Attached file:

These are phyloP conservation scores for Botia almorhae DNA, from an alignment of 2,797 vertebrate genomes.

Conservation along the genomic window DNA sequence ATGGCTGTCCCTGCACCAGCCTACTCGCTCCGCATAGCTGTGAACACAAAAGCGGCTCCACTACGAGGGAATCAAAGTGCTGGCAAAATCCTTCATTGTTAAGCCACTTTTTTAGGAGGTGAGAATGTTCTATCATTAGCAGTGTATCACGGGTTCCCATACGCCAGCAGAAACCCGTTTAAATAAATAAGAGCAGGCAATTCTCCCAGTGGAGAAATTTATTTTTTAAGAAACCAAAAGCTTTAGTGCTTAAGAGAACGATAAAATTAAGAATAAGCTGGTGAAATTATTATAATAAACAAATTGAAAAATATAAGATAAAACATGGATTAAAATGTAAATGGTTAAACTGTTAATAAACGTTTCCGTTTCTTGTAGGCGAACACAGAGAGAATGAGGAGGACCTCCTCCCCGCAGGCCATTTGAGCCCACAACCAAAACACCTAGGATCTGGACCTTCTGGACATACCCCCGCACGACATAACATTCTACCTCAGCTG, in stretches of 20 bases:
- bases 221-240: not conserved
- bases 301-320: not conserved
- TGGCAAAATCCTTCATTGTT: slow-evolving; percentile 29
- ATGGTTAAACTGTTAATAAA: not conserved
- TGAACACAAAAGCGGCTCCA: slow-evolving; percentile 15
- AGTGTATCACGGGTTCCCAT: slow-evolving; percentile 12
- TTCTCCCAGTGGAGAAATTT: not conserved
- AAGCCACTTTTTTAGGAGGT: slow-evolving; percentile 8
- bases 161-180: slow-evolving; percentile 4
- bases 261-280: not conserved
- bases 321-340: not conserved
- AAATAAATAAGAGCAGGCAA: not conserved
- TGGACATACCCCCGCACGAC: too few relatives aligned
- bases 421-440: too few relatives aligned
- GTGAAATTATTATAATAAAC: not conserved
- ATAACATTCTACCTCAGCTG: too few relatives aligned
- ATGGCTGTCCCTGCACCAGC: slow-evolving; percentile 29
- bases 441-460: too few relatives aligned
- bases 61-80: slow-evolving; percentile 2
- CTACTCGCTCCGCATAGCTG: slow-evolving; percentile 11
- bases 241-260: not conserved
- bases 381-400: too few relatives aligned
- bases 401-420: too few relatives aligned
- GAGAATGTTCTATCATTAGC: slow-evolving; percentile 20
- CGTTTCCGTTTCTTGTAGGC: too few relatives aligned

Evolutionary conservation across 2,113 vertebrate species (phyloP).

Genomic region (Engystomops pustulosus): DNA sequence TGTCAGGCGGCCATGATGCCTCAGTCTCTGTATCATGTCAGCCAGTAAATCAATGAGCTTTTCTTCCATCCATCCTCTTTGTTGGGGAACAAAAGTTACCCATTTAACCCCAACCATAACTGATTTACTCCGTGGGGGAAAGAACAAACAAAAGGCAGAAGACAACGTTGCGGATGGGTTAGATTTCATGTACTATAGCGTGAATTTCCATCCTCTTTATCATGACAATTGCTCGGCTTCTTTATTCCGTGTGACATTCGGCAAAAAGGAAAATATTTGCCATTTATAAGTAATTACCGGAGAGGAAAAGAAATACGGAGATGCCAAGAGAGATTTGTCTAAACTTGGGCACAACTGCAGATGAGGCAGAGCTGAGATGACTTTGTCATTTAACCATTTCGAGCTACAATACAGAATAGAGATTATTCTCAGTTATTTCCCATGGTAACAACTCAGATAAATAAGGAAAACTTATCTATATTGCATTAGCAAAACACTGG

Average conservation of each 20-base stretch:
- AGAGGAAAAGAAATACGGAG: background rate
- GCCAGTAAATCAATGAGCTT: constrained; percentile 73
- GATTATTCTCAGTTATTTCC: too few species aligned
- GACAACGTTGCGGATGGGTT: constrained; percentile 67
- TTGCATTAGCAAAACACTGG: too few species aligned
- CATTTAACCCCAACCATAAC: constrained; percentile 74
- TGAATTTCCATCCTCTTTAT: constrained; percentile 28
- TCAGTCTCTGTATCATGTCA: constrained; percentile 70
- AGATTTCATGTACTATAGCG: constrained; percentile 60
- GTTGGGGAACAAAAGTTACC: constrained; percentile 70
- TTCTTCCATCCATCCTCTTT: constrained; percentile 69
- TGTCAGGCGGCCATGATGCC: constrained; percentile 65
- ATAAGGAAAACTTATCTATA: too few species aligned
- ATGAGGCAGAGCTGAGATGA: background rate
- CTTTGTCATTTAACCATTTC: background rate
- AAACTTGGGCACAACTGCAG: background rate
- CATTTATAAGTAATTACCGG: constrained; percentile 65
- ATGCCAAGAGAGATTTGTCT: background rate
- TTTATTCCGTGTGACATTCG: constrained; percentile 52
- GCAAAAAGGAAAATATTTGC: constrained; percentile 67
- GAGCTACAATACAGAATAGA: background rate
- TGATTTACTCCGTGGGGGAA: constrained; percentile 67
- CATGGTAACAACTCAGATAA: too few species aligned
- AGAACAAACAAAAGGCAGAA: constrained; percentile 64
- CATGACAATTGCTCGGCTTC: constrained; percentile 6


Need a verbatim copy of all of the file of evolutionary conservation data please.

These are phyloP conservation scores for Botia almorhae DNA, from an alignment of 2,797 vertebrate genomes.

Conservation along the genomic window DNA sequence ATGGCTGTCCCTGCACCAGCCTACTCGCTCCGCATAGCTGTGAACACAAAAGCGGCTCCACTACGAGGGAATCAAAGTGCTGGCAAAATCCTTCATTGTTAAGCCACTTTTTTAGGAGGTGAGAATGTTCTATCATTAGCAGTGTATCACGGGTTCCCATACGCCAGCAGAAACCCGTTTAAATAAATAAGAGCAGGCAATTCTCCCAGTGGAGAAATTTATTTTTTAAGAAACCAAAAGCTTTAGTGCTTAAGAGAACGATAAAATTAAGAATAAGCTGGTGAAATTATTATAATAAACAAATTGAAAAATATAAGATAAAACATGGATTAAAATGTAAATGGTTAAACTGTTAATAAACGTTTCCGTTTCTTGTAGGCGAACACAGAGAGAATGAGGAGGACCTCCTCCCCGCAGGCCATTTGAGCCCACAACCAAAACACCTAGGATCTGGACCTTCTGGACATACCCCCGCACGACATAACATTCTACCTCAGCTG, in stretches of 20 bases:
- bases 221-240: not conserved
- bases 301-320: not conserved
- TGGCAAAATCCTTCATTGTT: slow-evolving; percentile 29
- ATGGTTAAACTGTTAATAAA: not conserved
- TGAACACAAAAGCGGCTCCA: slow-evolving; percentile 15
- AGTGTATCACGGGTTCCCAT: slow-evolving; percentile 12
- TTCTCCCAGTGGAGAAATTT: not conserved
- AAGCCACTTTTTTAGGAGGT: slow-evolving; percentile 8
- bases 161-180: slow-evolving; percentile 4
- bases 261-280: not conserved
- bases 321-340: not conserved
- AAATAAATAAGAGCAGGCAA: not conserved
- TGGACATACCCCCGCACGAC: too few relatives aligned
- bases 421-440: too few relatives aligned
- GTGAAATTATTATAATAAAC: not conserved
- ATAACATTCTACCTCAGCTG: too few relatives aligned
- ATGGCTGTCCCTGCACCAGC: slow-evolving; percentile 29
- bases 441-460: too few relatives aligned
- bases 61-80: slow-evolving; percentile 2
- CTACTCGCTCCGCATAGCTG: slow-evolving; percentile 11
- bases 241-260: not conserved
- bases 381-400: too few relatives aligned
- bases 401-420: too few relatives aligned
- GAGAATGTTCTATCATTAGC: slow-evolving; percentile 20
- CGTTTCCGTTTCTTGTAGGC: too few relatives aligned

Evolutionary conservation across 2,113 vertebrate species (phyloP).

Genomic region (Engystomops pustulosus): DNA sequence TGTCAGGCGGCCATGATGCCTCAGTCTCTGTATCATGTCAGCCAGTAAATCAATGAGCTTTTCTTCCATCCATCCTCTTTGTTGGGGAACAAAAGTTACCCATTTAACCCCAACCATAACTGATTTACTCCGTGGGGGAAAGAACAAACAAAAGGCAGAAGACAACGTTGCGGATGGGTTAGATTTCATGTACTATAGCGTGAATTTCCATCCTCTTTATCATGACAATTGCTCGGCTTCTTTATTCCGTGTGACATTCGGCAAAAAGGAAAATATTTGCCATTTATAAGTAATTACCGGAGAGGAAAAGAAATACGGAGATGCCAAGAGAGATTTGTCTAAACTTGGGCACAACTGCAGATGAGGCAGAGCTGAGATGACTTTGTCATTTAACCATTTCGAGCTACAATACAGAATAGAGATTATTCTCAGTTATTTCCCATGGTAACAACTCAGATAAATAAGGAAAACTTATCTATATTGCATTAGCAAAACACTGG

Average conservation of each 20-base stretch:
- AGAGGAAAAGAAATACGGAG: background rate
- GCCAGTAAATCAATGAGCTT: constrained; percentile 73
- GATTATTCTCAGTTATTTCC: too few species aligned
- GACAACGTTGCGGATGGGTT: constrained; percentile 67
- TTGCATTAGCAAAACACTGG: too few species aligned
- CATTTAACCCCAACCATAAC: constrained; percentile 74
- TGAATTTCCATCCTCTTTAT: constrained; percentile 28
- TCAGTCTCTGTATCATGTCA: constrained; percentile 70
- AGATTTCATGTACTATAGCG: constrained; percentile 60
- GTTGGGGAACAAAAGTTACC: constrained; percentile 70
- TTCTTCCATCCATCCTCTTT: constrained; percentile 69
- TGTCAGGCGGCCATGATGCC: constrained; percentile 65
- ATAAGGAAAACTTATCTATA: too few species aligned
- ATGAGGCAGAGCTGAGATGA: background rate
- CTTTGTCATTTAACCATTTC: background rate
- AAACTTGGGCACAACTGCAG: background rate
- CATTTATAAGTAATTACCGG: constrained; percentile 65
- ATGCCAAGAGAGATTTGTCT: background rate
- TTTATTCCGTGTGACATTCG: constrained; percentile 52
- GCAAAAAGGAAAATATTTGC: constrained; percentile 67
- GAGCTACAATACAGAATAGA: background rate
- TGATTTACTCCGTGGGGGAA: constrained; percentile 67
- CATGGTAACAACTCAGATAA: too few species aligned
- AGAACAAACAAAAGGCAGAA: constrained; percentile 64
- CATGACAATTGCTCGGCTTC: constrained; percentile 6